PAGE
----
Muddling Through

I'm working on my talk for the Asilomar conference, which is -- urgh -- next week. (Urgh to the fast-approaching deadline, not to the conference, which I'm really looking forward to.) My talk is titled "Aristotle, Austen, Plot, and Pleasure: What a Dead Greek Philosopher and a Classic English Novelist Can Teach Us about Writing for Children"; I'm at the point where I'm moving ideas around, looking for connections and patterns, so the right structure will emerge. My problem right now is that there are so many things I can talk about here -- Freitag's triangle, building character, morality in fiction and how that's different from messages (because morality = good, messages = bad), how I fell in love with Austen, what parts of Aristotle's concept of tragedy apply to children's fiction and what's appropriate only for Greek drama -- that I'm really having to discipline myself to keep my focus on what's useful for children's writers: points on plot structure, yes, a paean to Austen, no.

(In rereading the Poetics, I was delighted to see that Aristotle lists not two but three important elements in plot structure: Recognitions, Reversals, and Suffering. I remembered the first two but had forgot suffering, and I loved seeing it here because it so justifies my own tastes: I'm a total emotional junkie when it comes to fiction and music, and I love it when an author twists me up in knots with his/her characters. This is why I loved Order of the Phoenix so deeply, in fact, all Harry's ever-so-realistic anger and confusion -- that scene in Dumbledore's office at the end makes my heart physically hurt for him, and I adore that. People have to hurt, people have to be in pain, for there to be a happy ending -- or rather, for the happy ending to be worth anything. I'm glad Aristotle says that too.)

I'm also thinking a lot about this wonderful, wonderful lecture by Zadie Smith on ethical strategies in fiction. This sounds pretentious and frightening, but it comes down to the fact that every author puts forth a morality in his or her work in the way s/he treats her characters, from the fate they receive according to the plot down to the very mechanics of how much "screen time" (page time?) they get and the author's attitude toward them while they're there. In particular she compares Austen and E.M. Forster: Austen loves her heroines and heroes, and dismisses the other characters as Not Good Enough or Interesting Enough or Conscious Enough, I think often, not well enough aware of the effect their words and actions have in the world: deeply selfish, really, in their focus on no one but themselves and their immediate concerns. Whereas Forster has sympathy toward everyone, even those who have no imagination or sympathy for others; "Only connect" is the great motto of Howards End, and he seems to strive to do that even with the people he wouldn't like in real life. Austen likewise has a epigrammatically neat plot structure -- the Perfect Plot, according to Aristotle and Owen Jenkins -- while Forster muddles all over the place, jumping about in time, tying his books off very quickly . . . something always feeling missing. Smith sees these two authorial predilections as connected, and derives the authors' ethics from that, and a moral education from that; go read the article (and Pride and Prejudice and A Room with A View) for more.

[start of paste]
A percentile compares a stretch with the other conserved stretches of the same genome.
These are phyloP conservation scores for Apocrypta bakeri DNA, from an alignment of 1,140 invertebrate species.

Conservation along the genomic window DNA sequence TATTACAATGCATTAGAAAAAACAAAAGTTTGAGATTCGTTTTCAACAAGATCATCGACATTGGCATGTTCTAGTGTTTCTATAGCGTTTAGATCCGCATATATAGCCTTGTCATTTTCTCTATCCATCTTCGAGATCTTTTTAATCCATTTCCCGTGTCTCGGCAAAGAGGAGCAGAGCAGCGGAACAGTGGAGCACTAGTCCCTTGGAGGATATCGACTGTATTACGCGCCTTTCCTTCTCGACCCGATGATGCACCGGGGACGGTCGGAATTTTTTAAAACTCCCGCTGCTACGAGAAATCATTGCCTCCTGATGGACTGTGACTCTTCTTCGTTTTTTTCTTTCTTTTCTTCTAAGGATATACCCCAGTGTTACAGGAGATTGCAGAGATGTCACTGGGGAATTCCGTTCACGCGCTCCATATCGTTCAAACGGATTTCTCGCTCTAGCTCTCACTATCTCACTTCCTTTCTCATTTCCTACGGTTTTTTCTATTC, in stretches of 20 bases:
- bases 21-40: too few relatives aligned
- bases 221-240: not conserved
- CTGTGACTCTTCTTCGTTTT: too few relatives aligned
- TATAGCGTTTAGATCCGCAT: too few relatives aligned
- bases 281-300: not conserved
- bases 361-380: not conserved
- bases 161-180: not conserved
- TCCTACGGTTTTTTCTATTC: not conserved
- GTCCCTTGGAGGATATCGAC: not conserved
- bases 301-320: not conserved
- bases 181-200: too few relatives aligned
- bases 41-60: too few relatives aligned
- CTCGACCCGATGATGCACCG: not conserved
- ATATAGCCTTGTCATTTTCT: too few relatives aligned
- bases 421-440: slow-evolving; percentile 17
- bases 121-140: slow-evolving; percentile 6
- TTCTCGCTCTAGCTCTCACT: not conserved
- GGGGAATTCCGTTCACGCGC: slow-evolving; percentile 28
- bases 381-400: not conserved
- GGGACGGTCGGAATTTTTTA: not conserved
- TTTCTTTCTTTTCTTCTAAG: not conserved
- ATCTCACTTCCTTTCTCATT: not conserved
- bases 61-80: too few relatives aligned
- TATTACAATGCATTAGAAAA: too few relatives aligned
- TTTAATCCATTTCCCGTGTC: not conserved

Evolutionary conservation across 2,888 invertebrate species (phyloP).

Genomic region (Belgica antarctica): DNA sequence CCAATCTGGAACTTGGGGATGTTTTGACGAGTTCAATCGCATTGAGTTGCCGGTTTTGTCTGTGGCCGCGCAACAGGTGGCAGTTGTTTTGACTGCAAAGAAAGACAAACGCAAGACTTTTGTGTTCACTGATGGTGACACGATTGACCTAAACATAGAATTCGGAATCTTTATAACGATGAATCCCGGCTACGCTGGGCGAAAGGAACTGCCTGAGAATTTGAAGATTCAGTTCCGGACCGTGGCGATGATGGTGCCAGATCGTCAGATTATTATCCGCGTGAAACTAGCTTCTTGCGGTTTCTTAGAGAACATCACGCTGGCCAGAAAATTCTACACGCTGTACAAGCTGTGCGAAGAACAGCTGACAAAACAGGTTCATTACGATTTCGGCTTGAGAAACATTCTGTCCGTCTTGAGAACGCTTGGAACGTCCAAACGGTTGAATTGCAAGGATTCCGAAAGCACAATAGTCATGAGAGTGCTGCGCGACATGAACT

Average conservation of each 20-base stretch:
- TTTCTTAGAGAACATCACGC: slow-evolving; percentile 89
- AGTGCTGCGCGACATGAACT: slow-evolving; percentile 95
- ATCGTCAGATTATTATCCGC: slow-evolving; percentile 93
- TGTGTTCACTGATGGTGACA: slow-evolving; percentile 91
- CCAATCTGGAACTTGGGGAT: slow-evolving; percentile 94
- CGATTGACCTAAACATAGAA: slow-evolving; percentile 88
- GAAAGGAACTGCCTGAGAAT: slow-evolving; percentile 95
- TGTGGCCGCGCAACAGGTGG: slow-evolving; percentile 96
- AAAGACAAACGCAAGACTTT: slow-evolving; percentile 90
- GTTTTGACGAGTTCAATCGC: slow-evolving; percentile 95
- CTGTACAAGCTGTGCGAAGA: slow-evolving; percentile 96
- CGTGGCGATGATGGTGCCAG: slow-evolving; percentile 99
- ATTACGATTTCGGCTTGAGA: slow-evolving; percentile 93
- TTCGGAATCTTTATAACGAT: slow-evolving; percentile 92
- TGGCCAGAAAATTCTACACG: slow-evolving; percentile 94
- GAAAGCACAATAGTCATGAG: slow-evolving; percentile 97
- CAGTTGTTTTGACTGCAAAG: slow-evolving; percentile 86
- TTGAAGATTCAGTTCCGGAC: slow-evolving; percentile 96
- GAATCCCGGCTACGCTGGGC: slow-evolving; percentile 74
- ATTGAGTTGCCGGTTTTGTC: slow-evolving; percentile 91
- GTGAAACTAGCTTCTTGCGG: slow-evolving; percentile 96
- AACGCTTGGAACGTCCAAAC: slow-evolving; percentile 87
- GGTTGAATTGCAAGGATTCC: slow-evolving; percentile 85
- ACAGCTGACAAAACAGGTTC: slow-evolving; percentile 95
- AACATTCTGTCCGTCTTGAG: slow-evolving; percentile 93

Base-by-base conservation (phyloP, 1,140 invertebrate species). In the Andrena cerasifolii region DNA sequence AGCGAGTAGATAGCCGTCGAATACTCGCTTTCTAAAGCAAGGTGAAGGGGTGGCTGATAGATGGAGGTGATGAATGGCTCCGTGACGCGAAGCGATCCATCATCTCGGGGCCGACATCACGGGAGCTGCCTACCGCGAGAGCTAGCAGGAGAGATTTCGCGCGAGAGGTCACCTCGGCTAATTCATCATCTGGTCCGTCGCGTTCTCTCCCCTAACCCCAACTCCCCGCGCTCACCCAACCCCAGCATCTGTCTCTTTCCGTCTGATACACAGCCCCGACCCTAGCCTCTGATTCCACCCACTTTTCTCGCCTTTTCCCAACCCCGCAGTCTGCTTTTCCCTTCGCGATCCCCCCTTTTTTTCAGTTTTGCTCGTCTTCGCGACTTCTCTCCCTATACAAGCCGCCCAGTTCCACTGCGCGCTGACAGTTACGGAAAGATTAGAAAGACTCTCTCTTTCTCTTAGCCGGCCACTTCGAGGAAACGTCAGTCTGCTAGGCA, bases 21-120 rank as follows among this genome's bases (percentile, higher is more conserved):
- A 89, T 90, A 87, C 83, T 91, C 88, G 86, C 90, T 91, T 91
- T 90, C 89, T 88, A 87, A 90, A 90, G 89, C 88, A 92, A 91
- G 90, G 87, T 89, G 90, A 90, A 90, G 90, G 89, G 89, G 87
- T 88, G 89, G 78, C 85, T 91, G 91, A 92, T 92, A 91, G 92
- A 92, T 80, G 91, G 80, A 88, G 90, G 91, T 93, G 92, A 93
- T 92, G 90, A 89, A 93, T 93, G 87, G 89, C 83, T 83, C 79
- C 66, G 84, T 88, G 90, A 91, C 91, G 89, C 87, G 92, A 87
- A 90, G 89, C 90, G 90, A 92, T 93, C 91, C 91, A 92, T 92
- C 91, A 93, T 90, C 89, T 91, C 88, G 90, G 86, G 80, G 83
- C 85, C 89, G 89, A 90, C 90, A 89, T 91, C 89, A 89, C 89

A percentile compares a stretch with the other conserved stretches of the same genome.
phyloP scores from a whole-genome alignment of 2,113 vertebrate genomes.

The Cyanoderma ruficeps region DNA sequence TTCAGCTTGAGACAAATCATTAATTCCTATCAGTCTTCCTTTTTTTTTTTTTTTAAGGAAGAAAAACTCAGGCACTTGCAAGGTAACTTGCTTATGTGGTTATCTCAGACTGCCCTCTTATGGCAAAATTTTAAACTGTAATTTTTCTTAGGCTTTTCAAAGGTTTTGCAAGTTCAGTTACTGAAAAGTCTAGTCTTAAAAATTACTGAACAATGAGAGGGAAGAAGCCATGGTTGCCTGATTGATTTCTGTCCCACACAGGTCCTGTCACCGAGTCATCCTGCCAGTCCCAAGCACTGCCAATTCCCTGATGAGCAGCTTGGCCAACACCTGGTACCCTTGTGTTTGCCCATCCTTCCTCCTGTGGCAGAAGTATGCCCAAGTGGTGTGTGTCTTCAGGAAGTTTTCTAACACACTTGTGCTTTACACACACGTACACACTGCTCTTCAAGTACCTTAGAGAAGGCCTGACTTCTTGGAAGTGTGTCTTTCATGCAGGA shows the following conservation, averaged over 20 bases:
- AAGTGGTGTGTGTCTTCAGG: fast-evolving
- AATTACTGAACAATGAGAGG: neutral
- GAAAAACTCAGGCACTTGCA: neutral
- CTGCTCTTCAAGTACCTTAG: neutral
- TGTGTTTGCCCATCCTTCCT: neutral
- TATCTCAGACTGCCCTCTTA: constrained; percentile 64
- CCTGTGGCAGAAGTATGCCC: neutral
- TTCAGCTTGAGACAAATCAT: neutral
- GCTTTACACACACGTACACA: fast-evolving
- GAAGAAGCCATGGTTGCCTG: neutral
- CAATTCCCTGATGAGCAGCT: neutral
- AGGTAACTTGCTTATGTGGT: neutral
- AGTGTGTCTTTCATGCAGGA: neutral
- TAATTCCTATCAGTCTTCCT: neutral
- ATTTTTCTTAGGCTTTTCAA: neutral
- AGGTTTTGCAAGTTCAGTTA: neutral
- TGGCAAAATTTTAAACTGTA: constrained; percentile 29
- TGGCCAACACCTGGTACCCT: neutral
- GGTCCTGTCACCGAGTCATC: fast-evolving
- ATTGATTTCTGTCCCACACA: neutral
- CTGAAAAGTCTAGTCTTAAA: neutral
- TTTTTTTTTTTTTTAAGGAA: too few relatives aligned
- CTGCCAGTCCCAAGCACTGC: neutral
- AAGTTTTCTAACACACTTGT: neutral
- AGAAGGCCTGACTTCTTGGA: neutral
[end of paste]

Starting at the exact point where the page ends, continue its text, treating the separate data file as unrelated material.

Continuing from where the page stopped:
What comes out of Smith's talk that's useful for me with my talk is two reminders: how much of art's effectiveness comes back to emotional catharsis, and that the Perfect Plot isn't the only plot. But you need a damn good reason to deviate from the Perfect Plot, because your plot still has to accomplish that emotional catharsis even if you're not following the usual means of achieving it. All this will make much more sense and be much more practical in the talk, I swear.

Smith's speech speaks also to the vague dissatisfaction I felt with two novels I read recently: Sarah Dessen's Just Listen, which I praised below, and Jennifer Crusie's book with Bob Mayer, Don't Look Down, which I finished on the plane home from Ireland -- both of which I otherwise enjoyed mightily, I should say. Both of these books are technically perfect, the Dessen especially, with motifs introduced early, unfolding throughout, playing their one perfect moment in the plot structure, then receding gracefully into the background to be incorporated into the final image. And it is lovely, but for all my Austen-lover's soul, and for everything I'm going to say about perfect plots in this talk, I felt the slightest bit disappointed by the neatness of this technique: Life is messier than this. The motifs don't resolve, the boy disappears, the Russian mobster gets his pre-Columbian porn and doesn't show up for the rendezvous with the CIA (this last would be the Crusie). Of course this is the great satisfaction of fiction, of art, that we can make all the threads tie up right for once -- and there's morality there, too, that readers have the happiness and pleasure of believing that can happen. As it does sometimes happen, maybe even often. But the complexity of real life means that usually at least one thread blows in the wind, and right now I'm in a mood to value complexity more than perfection.

Good lord, I write long posts. This is why I love giving talks at SCBWI conferences, the chance to think about all these issues theoretically as well as practically; and why I love writing this blog, because -- to quote Forster -- "I know what I think when I see what I say." I go forth to write usefully now; thanks to all of you who saw this through.